Metaplex’s Latest Updates Have Community Members Riled Up

This latest update will introduce immutability to token metadata but ensure that its key characteristics are preserved, and it will also introduce network fees

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Metaplex, a company that creates NFT tools for creators and developers on the Solana blockchain, introduced protocol update plans for its token metadata program yesterday, drawing community backlash.

This latest update will introduce immutability to token metadata but will ensure that its key characteristics are preserved. It will also introduce network fees of around 0.01 to 0.001 SOL to the token metadata program on select instructions. 

Stephen Hess, the CEO of Metaplex, told Blockworks that “the goal of adding small transaction fees on Token Metadata is to align the protocol with the success of the community it serves and to fund on-going innovation including the completion of the Token Metadata program and continued development of new technology like Compressed NFTs, which we introduced late last year.”

Unlike on the Ethereum blockchain, where ERC (Ethereum request for comment) represents a blueprint of how contracts should function on the network, Solana does not yet have these interfaces, Mert Mumtaz, the co-founder and CEO of Helius, a Solana infrastructure company, told Blockworks.

This means that a single program owned by a single team will set the standard, Mumtaz said.

According to a blog post from November 2022, Metaplex states that it accounts for over 99.9% of the Solana NFT market.

Considering Metaplex’s importance in the Solana NFT market, Mumtaz notes that program freezing —  the process of permanently locking metadata in decentralized storage so that the information will never go lost or missing — should be necessary.

This ensures that users will always have access to their NFTs and that a single for-profit entity does not have control over the entire network’s NFTs, Mumtaz explains.

“I think the problem is it was assumed this was public infrastructure, like roads in a city, and now there’s taxes or tolls being added to the roads in the city,” Mumtaz said.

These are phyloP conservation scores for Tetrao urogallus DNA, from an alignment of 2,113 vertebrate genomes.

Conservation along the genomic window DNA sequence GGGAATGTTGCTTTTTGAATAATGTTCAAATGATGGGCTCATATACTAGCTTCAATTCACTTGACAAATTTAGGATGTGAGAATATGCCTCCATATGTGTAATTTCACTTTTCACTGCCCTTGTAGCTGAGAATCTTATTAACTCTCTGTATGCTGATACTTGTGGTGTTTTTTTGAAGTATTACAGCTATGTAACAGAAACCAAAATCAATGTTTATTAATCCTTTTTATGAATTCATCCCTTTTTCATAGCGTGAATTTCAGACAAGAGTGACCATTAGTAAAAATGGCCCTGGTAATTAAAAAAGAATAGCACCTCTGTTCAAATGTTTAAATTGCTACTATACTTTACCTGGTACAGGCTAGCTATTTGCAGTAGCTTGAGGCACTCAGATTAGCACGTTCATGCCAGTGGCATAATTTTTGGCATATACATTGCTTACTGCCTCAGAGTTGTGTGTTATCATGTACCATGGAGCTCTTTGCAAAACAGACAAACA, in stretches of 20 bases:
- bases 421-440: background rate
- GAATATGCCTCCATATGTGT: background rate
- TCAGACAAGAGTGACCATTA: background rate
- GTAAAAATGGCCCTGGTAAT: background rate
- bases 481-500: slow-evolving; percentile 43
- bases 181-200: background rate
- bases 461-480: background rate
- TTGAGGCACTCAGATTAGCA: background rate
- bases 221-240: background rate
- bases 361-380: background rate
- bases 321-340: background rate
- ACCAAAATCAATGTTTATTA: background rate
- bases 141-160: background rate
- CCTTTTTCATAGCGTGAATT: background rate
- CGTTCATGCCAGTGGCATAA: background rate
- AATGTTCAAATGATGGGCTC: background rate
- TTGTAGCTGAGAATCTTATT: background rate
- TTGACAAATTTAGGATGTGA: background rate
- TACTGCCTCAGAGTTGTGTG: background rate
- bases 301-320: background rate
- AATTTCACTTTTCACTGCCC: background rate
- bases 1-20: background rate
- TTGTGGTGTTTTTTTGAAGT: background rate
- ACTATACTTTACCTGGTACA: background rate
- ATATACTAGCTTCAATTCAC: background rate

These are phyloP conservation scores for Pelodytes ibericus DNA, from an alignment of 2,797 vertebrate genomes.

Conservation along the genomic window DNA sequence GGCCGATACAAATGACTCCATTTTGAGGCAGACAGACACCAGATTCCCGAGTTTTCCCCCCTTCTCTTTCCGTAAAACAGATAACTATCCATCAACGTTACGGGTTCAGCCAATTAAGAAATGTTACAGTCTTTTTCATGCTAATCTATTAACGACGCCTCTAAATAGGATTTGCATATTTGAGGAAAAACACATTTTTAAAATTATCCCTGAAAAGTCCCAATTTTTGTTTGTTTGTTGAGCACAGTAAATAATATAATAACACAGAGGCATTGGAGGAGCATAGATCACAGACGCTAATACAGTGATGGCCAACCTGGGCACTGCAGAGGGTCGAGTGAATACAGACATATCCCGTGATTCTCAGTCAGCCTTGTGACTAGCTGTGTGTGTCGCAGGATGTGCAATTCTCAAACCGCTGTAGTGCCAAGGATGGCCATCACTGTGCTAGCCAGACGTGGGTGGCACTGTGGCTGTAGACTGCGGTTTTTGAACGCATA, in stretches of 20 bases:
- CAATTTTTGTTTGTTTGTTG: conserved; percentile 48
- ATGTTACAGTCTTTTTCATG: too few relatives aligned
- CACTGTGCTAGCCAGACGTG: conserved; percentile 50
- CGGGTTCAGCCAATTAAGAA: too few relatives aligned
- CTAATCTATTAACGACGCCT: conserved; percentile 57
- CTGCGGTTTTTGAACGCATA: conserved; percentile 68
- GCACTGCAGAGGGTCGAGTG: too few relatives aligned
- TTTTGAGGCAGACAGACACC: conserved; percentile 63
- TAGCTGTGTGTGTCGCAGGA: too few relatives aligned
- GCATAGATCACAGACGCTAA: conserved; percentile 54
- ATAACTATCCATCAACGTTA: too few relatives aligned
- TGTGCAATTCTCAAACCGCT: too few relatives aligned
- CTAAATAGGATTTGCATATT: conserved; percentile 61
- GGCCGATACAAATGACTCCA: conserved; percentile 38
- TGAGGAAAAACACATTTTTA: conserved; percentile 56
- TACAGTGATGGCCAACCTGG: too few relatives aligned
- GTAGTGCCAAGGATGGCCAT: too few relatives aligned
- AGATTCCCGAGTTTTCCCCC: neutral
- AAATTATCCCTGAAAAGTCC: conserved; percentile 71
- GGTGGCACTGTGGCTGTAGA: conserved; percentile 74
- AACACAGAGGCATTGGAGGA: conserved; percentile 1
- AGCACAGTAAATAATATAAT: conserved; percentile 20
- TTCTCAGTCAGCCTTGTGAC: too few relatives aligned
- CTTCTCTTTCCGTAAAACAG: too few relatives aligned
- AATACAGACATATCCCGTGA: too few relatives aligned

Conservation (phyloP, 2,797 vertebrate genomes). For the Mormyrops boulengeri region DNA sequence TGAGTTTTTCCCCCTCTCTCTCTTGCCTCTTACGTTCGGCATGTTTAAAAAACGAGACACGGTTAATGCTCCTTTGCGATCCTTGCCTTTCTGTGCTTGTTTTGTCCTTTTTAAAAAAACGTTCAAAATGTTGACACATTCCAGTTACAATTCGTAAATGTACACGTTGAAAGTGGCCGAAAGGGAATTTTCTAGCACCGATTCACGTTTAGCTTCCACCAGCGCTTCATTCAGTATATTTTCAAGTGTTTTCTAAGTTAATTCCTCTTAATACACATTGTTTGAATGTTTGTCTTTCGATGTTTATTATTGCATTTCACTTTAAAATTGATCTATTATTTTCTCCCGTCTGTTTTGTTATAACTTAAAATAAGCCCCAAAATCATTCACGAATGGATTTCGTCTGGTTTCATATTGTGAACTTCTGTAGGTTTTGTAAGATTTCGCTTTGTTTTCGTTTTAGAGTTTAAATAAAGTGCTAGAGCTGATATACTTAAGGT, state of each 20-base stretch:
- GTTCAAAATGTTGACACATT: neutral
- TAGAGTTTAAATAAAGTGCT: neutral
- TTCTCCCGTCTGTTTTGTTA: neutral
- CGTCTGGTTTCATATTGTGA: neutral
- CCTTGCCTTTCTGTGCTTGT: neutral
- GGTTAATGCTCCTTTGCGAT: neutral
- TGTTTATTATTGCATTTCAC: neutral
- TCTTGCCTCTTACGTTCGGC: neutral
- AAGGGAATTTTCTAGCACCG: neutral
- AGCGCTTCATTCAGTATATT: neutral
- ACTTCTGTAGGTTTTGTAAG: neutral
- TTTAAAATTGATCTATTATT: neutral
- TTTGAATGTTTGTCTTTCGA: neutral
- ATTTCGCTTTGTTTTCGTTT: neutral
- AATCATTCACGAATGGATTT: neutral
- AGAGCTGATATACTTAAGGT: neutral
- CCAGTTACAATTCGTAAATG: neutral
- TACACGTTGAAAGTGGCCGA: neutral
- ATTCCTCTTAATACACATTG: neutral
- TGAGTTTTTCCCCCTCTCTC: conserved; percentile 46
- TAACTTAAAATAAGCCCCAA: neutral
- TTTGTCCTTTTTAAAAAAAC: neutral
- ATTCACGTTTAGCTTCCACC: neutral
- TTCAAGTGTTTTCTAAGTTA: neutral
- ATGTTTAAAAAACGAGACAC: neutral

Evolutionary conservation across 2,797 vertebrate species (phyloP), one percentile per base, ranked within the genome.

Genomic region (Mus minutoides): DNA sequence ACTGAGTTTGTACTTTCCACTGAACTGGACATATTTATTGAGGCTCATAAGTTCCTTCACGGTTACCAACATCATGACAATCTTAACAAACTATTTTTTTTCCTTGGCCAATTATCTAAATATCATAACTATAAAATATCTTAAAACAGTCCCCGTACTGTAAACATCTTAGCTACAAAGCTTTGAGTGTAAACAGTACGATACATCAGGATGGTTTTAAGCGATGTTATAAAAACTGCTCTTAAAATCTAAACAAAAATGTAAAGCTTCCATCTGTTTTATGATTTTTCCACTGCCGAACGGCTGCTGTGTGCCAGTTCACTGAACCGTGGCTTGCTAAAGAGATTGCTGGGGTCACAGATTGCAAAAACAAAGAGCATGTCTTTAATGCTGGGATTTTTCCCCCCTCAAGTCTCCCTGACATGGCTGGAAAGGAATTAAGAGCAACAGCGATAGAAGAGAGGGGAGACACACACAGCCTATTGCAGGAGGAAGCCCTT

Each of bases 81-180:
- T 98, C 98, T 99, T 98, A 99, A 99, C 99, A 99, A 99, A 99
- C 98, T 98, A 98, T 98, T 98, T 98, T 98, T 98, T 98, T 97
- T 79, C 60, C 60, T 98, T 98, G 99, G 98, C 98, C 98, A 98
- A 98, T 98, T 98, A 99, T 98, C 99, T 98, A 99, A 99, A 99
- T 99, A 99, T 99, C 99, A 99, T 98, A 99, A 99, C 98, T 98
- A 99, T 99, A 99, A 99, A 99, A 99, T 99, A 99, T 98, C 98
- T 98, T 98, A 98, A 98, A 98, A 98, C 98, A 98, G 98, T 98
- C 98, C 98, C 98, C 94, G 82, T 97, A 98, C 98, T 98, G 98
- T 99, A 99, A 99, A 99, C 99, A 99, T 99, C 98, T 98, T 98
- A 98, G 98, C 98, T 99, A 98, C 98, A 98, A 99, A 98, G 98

The tolls — or in this case the network fees — Mumtaz emphasizes, are not the biggest problem.

“The biggest problem is usually, if there’s fees, we can just fork the program and people can choose to use a different program with no fees, but Metroplex changed their license such as their program is not open source anymore and you can’t legally fork it past a certain point,” he said. “Now we’re essentially forced to pay a tax to use that program.” 

Mumtaz notes he does not believe the amount of tax that must be paid is the problem but the ethics behind the decision. 

In response to these concerns, Hess highlights that it is important to note that it is still possible for anyone to fork Metaplex programs.

“​​It’s acceptable under the license for anyone to fork Metaplex programs even for a competitive use case, provided the fork isn’t removing, replacing or modifying the fees,” Hess said. 

The code can also be forked and fees can be removed under the circumstances that a program or product is non-competitive, he notes. 

“We implemented the license in response to third parties forking our open source code, closing source and making the forks their proprietary businesses…The license aims to strike a balance between protecting our ability to economically benefit from our code while also ensuring transparency, composability and freedom for developers to build on top of it,” he said. 

Hess confirms that there are no plans for Metaplex Foundation to change its license for now. He notes that important updates in response to the community’s feedback will be published later today. 

“[We] are committed to iterating to find the right balance between sustaining protocol innovation long term,” he said.


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